Recap of Our February 2019 MEE Seminar Predictions

MEE Seminar Predictions

Recap of JD Advising’s February 2019 MEE Seminar Predictions

Below we discuss the accuracy of JD Advising’s February 2019 Multistate Essay Exam seminar predictions. We also note which issues surprised us! For the large part, we are thrilled to report that many of our predictions for the February 2019 Uniform Bar Exam were completely accurate.

Recap of JD Advising’s February 2019 MEE Seminar Predictions

February 2019 MEE Seminar Predictions: MBE Subjects

Civil Procedure

Until July 2015, the Examiners tested Civil Procedure on every exam! Even though it no longer appears each administration, it is still the Examiners favorite subject! We predicted that Civil Procedure would show up and it did. Further, we provided students a list of possible issues that were ripe for testing in a Civil Procedure fact pattern, including personal jurisdiction and subject matter jurisdiction. Indeed, both of these issues formed the majority of the Civil Procedure question.

Criminal Law

We predicted that Criminal Law and Procedure might come up in a crossover essay with Evidence. Instead, the Examiners chose to purely test Criminal Law. We did tell our seminar attendees to be familiar with how theft crimes appeared on previous exams. In addition to the definition of the crime, the Examiners often expect students to discuss actus reus, mens rea and concurrence and we clearly outlined this in our seminar booklet. While the Examiners did test theft crimes (burglary, larceny, embezzlement, receipt of stolen property), none of these theft crimes had appeared on earlier exams. Thus, we did not predict these specific crimes.


We predicted that Torts could come up on the exam – and it did! We told our seminar attendees that it would be possible to see Torts tested in conjunction with Agency. However, the Examiners chose to solely test Torts. Specifically, we emphasized that negligence would likely appear, as well as res ispa loquitor. We are happy to report that these issues made up a significant part of the Torts question.

Agency & Partnership (with a possible Corporations and LLCs crossover)

We predicted that Corporations and LLCs would be tested or that Agency might be tested with Torts. Based on the feedback we received from examinees, it seems that a large part of the essay tested Agency and Partnership. We were not surprised to hear that Agency appeared on the exam (i.e. actual and apparent authority). Our seminar handout covered these very concepts.

However, we were quite surprised to learn that Partnership was tested on the exam as it had just been tested in February 2018. Nevertheless, our seminar handout detailed the majority of the issues covered in this question. These included the definition of a partnership and the ways that a partner may withdraw from a partnership, including rightful withdrawal. Some examinees reported that the other central issue in this essay was whether an LLC had been validly formed. Others said that the question asked whether an LLP had been properly formed.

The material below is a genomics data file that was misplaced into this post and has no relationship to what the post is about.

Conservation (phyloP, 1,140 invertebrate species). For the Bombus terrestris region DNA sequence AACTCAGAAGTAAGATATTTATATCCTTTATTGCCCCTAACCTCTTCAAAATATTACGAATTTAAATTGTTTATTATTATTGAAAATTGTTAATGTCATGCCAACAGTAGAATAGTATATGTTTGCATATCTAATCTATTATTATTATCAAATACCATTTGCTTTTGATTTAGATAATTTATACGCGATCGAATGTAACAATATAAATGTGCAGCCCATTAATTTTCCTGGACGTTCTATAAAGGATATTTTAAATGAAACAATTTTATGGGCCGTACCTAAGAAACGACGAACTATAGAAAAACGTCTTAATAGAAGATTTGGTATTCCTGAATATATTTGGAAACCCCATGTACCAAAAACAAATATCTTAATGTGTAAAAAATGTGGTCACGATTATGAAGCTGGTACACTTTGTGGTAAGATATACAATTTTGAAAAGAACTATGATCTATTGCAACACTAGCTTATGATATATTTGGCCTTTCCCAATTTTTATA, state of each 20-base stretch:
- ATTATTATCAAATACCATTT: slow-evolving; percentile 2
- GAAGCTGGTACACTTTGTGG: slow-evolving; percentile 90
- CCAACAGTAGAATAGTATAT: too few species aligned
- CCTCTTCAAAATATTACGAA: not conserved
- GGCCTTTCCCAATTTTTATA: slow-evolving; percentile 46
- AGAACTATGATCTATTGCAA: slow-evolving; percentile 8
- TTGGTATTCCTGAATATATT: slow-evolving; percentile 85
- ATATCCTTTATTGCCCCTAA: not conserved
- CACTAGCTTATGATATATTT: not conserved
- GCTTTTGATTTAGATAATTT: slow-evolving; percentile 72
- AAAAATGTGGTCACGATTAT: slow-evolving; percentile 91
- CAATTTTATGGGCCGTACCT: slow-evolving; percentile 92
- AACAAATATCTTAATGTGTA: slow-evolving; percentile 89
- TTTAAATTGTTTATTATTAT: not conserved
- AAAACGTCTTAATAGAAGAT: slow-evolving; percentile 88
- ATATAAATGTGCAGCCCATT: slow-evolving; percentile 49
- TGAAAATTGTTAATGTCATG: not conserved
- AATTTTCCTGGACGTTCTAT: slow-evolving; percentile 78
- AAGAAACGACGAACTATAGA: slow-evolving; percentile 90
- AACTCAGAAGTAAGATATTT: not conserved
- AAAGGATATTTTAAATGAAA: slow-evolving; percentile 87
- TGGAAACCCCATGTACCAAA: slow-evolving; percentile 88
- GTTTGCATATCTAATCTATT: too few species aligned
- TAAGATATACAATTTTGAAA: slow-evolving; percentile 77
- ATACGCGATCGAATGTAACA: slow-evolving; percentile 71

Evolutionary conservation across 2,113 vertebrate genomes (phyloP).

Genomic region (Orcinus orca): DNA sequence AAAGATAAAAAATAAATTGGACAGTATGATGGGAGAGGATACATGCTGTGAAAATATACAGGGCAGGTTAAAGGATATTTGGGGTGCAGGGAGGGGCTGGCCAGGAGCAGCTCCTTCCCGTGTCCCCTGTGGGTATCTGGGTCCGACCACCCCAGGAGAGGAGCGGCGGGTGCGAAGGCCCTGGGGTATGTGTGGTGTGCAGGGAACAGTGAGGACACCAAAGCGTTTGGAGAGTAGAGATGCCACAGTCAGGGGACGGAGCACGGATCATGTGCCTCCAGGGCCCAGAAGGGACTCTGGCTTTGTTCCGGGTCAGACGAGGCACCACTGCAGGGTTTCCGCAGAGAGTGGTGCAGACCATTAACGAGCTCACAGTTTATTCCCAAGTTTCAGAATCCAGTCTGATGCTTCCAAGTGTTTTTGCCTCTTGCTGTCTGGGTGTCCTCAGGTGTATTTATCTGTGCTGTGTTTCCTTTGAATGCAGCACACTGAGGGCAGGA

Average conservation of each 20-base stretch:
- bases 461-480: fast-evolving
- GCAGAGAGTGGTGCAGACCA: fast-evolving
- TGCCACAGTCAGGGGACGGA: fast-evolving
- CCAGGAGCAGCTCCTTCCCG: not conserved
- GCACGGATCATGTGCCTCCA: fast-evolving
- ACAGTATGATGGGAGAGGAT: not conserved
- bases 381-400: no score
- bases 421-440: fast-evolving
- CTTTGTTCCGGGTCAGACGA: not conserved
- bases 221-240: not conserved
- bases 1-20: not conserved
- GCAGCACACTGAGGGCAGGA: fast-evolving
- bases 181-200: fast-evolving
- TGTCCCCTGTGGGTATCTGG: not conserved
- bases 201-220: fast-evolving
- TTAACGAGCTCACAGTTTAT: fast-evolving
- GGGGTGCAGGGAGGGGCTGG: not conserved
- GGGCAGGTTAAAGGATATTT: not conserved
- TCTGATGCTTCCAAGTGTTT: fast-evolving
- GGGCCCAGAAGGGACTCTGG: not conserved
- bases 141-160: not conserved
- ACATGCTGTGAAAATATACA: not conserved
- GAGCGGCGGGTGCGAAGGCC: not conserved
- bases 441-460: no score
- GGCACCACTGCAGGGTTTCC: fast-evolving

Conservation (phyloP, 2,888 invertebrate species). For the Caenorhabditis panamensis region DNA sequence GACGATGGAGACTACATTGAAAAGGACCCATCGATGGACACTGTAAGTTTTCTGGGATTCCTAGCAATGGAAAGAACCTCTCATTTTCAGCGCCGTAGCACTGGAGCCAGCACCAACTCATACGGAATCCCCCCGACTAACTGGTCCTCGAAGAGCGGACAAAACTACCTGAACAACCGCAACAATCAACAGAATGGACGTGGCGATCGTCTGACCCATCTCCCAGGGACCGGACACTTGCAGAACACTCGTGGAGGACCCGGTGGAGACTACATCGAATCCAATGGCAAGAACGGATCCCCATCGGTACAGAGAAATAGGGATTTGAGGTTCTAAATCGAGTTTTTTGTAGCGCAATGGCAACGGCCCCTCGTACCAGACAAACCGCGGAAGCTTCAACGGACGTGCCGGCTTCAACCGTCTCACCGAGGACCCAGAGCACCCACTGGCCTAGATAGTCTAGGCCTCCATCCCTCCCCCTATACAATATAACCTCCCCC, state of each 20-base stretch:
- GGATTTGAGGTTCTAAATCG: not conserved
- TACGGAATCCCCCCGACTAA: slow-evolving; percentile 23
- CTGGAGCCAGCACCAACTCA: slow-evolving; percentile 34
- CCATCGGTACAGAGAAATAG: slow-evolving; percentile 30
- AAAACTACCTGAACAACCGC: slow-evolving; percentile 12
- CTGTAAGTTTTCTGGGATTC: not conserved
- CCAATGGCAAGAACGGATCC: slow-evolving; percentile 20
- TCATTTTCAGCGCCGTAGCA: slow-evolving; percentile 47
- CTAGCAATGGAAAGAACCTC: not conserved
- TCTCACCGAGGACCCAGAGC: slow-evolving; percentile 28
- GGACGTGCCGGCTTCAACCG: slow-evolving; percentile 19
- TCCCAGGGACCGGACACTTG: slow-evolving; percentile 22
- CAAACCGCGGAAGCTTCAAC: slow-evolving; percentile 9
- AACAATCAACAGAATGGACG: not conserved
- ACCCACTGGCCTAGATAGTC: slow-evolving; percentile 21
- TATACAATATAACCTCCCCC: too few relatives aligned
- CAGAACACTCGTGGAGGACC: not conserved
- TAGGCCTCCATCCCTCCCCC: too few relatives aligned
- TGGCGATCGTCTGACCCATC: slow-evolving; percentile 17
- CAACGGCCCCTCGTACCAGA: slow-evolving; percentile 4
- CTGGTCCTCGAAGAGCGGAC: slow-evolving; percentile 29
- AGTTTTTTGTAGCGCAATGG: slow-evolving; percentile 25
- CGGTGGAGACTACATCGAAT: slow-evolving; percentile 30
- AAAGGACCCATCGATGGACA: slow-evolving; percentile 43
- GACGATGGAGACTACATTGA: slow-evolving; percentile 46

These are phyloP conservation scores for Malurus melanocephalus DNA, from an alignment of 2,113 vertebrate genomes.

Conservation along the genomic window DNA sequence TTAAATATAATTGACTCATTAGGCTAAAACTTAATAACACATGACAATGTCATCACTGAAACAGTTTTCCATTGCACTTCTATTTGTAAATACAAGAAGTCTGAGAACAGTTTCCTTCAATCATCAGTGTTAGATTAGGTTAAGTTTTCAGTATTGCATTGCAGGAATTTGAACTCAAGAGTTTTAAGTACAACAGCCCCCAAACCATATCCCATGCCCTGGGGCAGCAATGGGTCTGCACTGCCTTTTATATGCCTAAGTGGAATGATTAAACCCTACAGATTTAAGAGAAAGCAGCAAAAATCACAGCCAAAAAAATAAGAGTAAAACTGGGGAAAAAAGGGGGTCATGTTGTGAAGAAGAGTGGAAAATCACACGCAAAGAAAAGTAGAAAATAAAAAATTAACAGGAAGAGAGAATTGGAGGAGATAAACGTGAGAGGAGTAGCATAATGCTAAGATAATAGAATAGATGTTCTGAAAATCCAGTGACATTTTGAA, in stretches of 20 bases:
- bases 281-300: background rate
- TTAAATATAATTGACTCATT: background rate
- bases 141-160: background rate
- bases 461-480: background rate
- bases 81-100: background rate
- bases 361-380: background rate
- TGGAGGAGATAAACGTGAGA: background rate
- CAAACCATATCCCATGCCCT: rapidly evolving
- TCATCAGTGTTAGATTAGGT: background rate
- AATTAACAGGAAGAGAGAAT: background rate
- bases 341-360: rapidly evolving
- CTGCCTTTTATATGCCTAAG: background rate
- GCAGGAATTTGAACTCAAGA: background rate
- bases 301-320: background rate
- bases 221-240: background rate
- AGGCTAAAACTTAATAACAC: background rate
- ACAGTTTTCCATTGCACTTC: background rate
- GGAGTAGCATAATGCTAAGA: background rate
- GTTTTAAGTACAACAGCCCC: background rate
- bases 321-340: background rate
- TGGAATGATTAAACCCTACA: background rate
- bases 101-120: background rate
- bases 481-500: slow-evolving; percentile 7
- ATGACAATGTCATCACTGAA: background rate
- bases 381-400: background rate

Note: We have not seen the questions, so we are just relying on what we have heard. However, we are pleased to note that our seminar handout explained how to create an LLC as well as LLP. So, our attendees would have been ready for either scenario!

Secured Transactions

We predicted that Secured Transactions would appear on the MEEs and it did! We also predicted at least half of the issues posed by this question. In particular, we predicted attachment, perfection, priority between a judgment lien creditor and a secured party. In addition, our seminar handout detailed how a lender may dispose of the collateral in case of a default, including the fact that the sale of the collateral must be commercially reasonable, and that written notification of the sale is required. Further, our seminar booklet outlined the different remedies available to the debtor in the event that a lender does not follow the requirements set forth in UCC Article 9 when selling the collateral.


We predicted that Wills (Decedents’ Estates) would be tested but it did not show up on the exam. Instead, the Examiners chose to test Trusts again (it just came up on the July 2018 exam). This surprised us! Nevertheless, in our seminar, we told attendees spendthrift trusts and the differences between the rights of favored and non-favored creditors would appear. Indeed, these issues showed up on the exam! In addition, our handout outlined the duties of the trustee (loyalty, care) and these issues also appeared in the Trusts essay. Thus, we predicted at least half of the issues that appeared on the trusts question.

Overall, our seminar students had the upper hand going into the February 2019 Uniform Bar Exam as we predicted issues in almost every essay question! For Agency and Partnership and Civil Procedure, the seminar covered almost every issue tested in those fact patterns! For Secured Transactions, Trusts and Torts, the seminar detailed at least half of the issues that came up on the exam. With the exception of the Criminal Law question, the Examiners continued to write questions that focused upon issues that appeared on earlier exams. On the whole, we are pleased with the accuracy of JD Advising’s February 2019 MEE Seminar predictions.

Check out our Multistate Essay Exam seminar here if you are looking for an upper edge on the bar exam!

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